Snare, The. Grips With Psychological Horror of True Origins
Snare, The. Earns DecayMag Premier award for innovation and creative advancements
in Horror. The storyline offers a structured emphasis on human strife. Psychological Drama is set against the backdrop of the supernatural. The characters are simple in design. Yet, each conveys ample intrigue.
Director: C.A. Cooper
Writer: C.A. Cooper
Release Date: January 6th, 2017
Release Format: Cinemas, VOD
MPAA Rating: N/A
Genre: Horror, Thriller
Running Time: 1h 30min
Three friends head to the seafront for a drunken weekend, only to be imprisoned on the top floor of their holiday apartment by a malevolent paranormal force.
The Snare embeds real horrors with fictitious elements. The underlying message once revealed strikes a chord with the viewer. The film is not a typical Horror,Thriller. Projected are scenes with dual messages.
The plot may seem generic with its approach, setting, and set of characters. Yet, as the story develops therein lies a unique direction. The Snare offers quality portrayals with light uses of practical effects. The highlight of this production resides within the story.
The Snare is an elaborate craft best summed as a psychological Thriller. Horror elements don’t accent events. Removed are traditional scare tactics. Instead, frightening aspects are an intricate part of unfolding grim scenarios. The film combines Horror and Thriller with flawlessness.
The script offers a clever strategy. C.A. Cooper penned an intimate depiction of conflict. External and internal forces are the sources of opposing forces. Is it physical versus metaphysical?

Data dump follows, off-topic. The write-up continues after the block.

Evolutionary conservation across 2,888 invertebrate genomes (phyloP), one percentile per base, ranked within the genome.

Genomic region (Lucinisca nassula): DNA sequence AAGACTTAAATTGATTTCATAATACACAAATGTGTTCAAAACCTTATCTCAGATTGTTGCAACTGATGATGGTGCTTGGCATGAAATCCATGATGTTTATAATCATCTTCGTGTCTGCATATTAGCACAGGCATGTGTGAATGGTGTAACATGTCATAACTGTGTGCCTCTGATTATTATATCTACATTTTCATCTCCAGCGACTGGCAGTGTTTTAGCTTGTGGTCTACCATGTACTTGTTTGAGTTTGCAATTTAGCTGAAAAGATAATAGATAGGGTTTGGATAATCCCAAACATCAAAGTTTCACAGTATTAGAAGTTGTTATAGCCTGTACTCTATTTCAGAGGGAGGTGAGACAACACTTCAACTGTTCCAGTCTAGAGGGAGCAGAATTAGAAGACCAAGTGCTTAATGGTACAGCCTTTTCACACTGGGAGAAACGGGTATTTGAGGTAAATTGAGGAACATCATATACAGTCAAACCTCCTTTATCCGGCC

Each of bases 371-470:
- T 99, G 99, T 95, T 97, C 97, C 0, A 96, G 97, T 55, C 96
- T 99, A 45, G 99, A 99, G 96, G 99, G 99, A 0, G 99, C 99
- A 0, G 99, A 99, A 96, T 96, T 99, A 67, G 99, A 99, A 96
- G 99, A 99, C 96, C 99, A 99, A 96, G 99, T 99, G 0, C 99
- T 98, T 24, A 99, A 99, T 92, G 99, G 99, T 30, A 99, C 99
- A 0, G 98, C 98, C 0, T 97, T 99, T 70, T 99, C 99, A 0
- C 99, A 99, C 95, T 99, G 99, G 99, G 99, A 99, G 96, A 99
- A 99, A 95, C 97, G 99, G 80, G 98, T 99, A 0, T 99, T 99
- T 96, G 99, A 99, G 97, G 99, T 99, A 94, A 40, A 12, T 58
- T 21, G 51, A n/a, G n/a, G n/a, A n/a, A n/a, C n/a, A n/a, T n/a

Haunting apparitions are not derived from a conventional origin. In fact, The Snare presents a visual journey into an unstable human psyche. The fabric of reality is torn with delusion stitching the synopsis together.
A frightening circumstance of survival is the core concept. Therein lies the Thriller aspect. An otherworldly Horror soon plagues victims. What befalls these characters is anything from traditional unknowns.
The characters expel a sense of realism. C.A. Cooper does great work of presenting the world seen through the eyes of the protagonist. Alice Clarke is a complex entity plagued with mental and physical attrition. Actress Eaoifa Forward portrays the role of Alice Clarke with utmost passion.
Actor Dan Paton and actress Rachel Warren offer supporting roles. Both Paton and Warren display a layered set of emotions. Their portrayals are well established. From Act I to Act III each character undergoes a transmogrification of mental deterioration. Cons:
For the average viewing, The Snare may not seem suitable. Missing out on scenes can lead to the film becoming confusing. The film has a design for appreciation from the onset. Subliminal messages pepper the presentation. Deciphering these clues is not an issue for the astute viewer. Once the final scene materializes the subject of the film becomes evident.
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